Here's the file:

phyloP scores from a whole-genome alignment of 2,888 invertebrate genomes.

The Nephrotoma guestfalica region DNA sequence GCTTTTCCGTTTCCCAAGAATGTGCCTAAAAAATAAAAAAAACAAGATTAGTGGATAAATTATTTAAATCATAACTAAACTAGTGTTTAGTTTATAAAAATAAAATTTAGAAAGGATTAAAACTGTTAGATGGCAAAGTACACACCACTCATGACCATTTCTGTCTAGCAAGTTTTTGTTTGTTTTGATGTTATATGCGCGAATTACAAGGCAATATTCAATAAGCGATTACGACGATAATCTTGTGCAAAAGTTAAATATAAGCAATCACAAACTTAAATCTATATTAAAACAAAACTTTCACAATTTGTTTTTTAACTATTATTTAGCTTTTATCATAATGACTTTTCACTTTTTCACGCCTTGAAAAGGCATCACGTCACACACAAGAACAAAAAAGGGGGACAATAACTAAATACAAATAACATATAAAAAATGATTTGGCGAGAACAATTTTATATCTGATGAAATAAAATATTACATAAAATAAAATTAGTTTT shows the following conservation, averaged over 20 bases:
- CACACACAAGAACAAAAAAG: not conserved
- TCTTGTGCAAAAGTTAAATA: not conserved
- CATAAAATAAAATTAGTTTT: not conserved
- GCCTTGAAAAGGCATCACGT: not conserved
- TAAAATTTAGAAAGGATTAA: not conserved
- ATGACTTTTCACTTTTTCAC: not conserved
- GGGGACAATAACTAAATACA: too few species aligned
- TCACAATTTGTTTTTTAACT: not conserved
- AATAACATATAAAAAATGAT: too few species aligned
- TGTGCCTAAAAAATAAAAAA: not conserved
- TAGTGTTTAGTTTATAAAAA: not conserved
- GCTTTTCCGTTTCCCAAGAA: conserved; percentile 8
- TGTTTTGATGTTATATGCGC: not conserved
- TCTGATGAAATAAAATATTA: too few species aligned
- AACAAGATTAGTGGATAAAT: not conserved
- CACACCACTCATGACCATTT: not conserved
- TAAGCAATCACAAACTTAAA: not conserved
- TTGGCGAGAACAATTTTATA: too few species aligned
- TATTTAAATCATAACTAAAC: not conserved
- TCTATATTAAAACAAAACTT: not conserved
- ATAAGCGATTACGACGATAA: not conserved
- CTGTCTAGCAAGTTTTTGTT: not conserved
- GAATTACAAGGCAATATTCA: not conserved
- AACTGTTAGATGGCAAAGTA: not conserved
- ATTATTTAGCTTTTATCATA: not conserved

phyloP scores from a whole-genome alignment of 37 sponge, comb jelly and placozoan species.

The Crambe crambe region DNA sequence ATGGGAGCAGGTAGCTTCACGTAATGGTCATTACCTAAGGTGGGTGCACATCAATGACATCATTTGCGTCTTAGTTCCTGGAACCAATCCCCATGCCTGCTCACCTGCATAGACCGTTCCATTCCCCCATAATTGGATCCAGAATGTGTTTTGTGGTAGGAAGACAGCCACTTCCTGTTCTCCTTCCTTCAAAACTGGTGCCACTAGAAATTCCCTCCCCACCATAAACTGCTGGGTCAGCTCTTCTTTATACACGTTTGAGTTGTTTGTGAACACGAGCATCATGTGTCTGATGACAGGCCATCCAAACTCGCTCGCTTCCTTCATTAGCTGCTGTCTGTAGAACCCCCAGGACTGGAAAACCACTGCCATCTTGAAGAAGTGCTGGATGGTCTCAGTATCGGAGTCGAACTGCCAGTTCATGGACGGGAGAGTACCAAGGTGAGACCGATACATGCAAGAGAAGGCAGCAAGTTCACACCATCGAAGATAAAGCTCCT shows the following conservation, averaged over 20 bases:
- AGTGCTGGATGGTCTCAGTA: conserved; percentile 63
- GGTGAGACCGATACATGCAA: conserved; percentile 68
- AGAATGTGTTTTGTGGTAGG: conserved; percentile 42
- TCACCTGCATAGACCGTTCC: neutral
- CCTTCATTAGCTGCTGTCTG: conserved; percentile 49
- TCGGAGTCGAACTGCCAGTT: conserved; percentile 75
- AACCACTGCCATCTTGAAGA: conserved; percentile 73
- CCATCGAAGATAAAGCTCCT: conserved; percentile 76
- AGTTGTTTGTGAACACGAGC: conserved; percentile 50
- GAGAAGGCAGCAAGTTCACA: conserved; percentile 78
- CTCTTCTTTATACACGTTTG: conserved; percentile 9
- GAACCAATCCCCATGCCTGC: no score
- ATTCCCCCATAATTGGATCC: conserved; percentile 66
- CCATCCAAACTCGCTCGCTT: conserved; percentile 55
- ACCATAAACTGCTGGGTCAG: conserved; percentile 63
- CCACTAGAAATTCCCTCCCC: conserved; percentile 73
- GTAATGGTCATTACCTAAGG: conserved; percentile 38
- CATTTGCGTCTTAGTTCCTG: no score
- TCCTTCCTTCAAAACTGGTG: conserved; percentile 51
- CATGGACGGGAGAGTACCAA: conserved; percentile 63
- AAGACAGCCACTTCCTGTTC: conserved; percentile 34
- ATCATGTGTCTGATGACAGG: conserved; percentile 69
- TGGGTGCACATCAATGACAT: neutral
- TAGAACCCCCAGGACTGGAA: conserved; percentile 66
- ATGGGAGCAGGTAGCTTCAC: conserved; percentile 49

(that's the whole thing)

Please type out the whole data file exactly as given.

phyloP scores from a whole-genome alignment of 2,888 invertebrate genomes.

The Nephrotoma guestfalica region DNA sequence GCTTTTCCGTTTCCCAAGAATGTGCCTAAAAAATAAAAAAAACAAGATTAGTGGATAAATTATTTAAATCATAACTAAACTAGTGTTTAGTTTATAAAAATAAAATTTAGAAAGGATTAAAACTGTTAGATGGCAAAGTACACACCACTCATGACCATTTCTGTCTAGCAAGTTTTTGTTTGTTTTGATGTTATATGCGCGAATTACAAGGCAATATTCAATAAGCGATTACGACGATAATCTTGTGCAAAAGTTAAATATAAGCAATCACAAACTTAAATCTATATTAAAACAAAACTTTCACAATTTGTTTTTTAACTATTATTTAGCTTTTATCATAATGACTTTTCACTTTTTCACGCCTTGAAAAGGCATCACGTCACACACAAGAACAAAAAAGGGGGACAATAACTAAATACAAATAACATATAAAAAATGATTTGGCGAGAACAATTTTATATCTGATGAAATAAAATATTACATAAAATAAAATTAGTTTT shows the following conservation, averaged over 20 bases:
- CACACACAAGAACAAAAAAG: not conserved
- TCTTGTGCAAAAGTTAAATA: not conserved
- CATAAAATAAAATTAGTTTT: not conserved
- GCCTTGAAAAGGCATCACGT: not conserved
- TAAAATTTAGAAAGGATTAA: not conserved
- ATGACTTTTCACTTTTTCAC: not conserved
- GGGGACAATAACTAAATACA: too few species aligned
- TCACAATTTGTTTTTTAACT: not conserved
- AATAACATATAAAAAATGAT: too few species aligned
- TGTGCCTAAAAAATAAAAAA: not conserved
- TAGTGTTTAGTTTATAAAAA: not conserved
- GCTTTTCCGTTTCCCAAGAA: conserved; percentile 8
- TGTTTTGATGTTATATGCGC: not conserved
- TCTGATGAAATAAAATATTA: too few species aligned
- AACAAGATTAGTGGATAAAT: not conserved
- CACACCACTCATGACCATTT: not conserved
- TAAGCAATCACAAACTTAAA: not conserved
- TTGGCGAGAACAATTTTATA: too few species aligned
- TATTTAAATCATAACTAAAC: not conserved
- TCTATATTAAAACAAAACTT: not conserved
- ATAAGCGATTACGACGATAA: not conserved
- CTGTCTAGCAAGTTTTTGTT: not conserved
- GAATTACAAGGCAATATTCA: not conserved
- AACTGTTAGATGGCAAAGTA: not conserved
- ATTATTTAGCTTTTATCATA: not conserved

phyloP scores from a whole-genome alignment of 37 sponge, comb jelly and placozoan species.

The Crambe crambe region DNA sequence ATGGGAGCAGGTAGCTTCACGTAATGGTCATTACCTAAGGTGGGTGCACATCAATGACATCATTTGCGTCTTAGTTCCTGGAACCAATCCCCATGCCTGCTCACCTGCATAGACCGTTCCATTCCCCCATAATTGGATCCAGAATGTGTTTTGTGGTAGGAAGACAGCCACTTCCTGTTCTCCTTCCTTCAAAACTGGTGCCACTAGAAATTCCCTCCCCACCATAAACTGCTGGGTCAGCTCTTCTTTATACACGTTTGAGTTGTTTGTGAACACGAGCATCATGTGTCTGATGACAGGCCATCCAAACTCGCTCGCTTCCTTCATTAGCTGCTGTCTGTAGAACCCCCAGGACTGGAAAACCACTGCCATCTTGAAGAAGTGCTGGATGGTCTCAGTATCGGAGTCGAACTGCCAGTTCATGGACGGGAGAGTACCAAGGTGAGACCGATACATGCAAGAGAAGGCAGCAAGTTCACACCATCGAAGATAAAGCTCCT shows the following conservation, averaged over 20 bases:
- AGTGCTGGATGGTCTCAGTA: conserved; percentile 63
- GGTGAGACCGATACATGCAA: conserved; percentile 68
- AGAATGTGTTTTGTGGTAGG: conserved; percentile 42
- TCACCTGCATAGACCGTTCC: neutral
- CCTTCATTAGCTGCTGTCTG: conserved; percentile 49
- TCGGAGTCGAACTGCCAGTT: conserved; percentile 75
- AACCACTGCCATCTTGAAGA: conserved; percentile 73
- CCATCGAAGATAAAGCTCCT: conserved; percentile 76
- AGTTGTTTGTGAACACGAGC: conserved; percentile 50
- GAGAAGGCAGCAAGTTCACA: conserved; percentile 78
- CTCTTCTTTATACACGTTTG: conserved; percentile 9
- GAACCAATCCCCATGCCTGC: no score
- ATTCCCCCATAATTGGATCC: conserved; percentile 66
- CCATCCAAACTCGCTCGCTT: conserved; percentile 55
- ACCATAAACTGCTGGGTCAG: conserved; percentile 63
- CCACTAGAAATTCCCTCCCC: conserved; percentile 73
- GTAATGGTCATTACCTAAGG: conserved; percentile 38
- CATTTGCGTCTTAGTTCCTG: no score
- TCCTTCCTTCAAAACTGGTG: conserved; percentile 51
- CATGGACGGGAGAGTACCAA: conserved; percentile 63
- AAGACAGCCACTTCCTGTTC: conserved; percentile 34
- ATCATGTGTCTGATGACAGG: conserved; percentile 69
- TGGGTGCACATCAATGACAT: neutral
- TAGAACCCCCAGGACTGGAA: conserved; percentile 66
- ATGGGAGCAGGTAGCTTCAC: conserved; percentile 49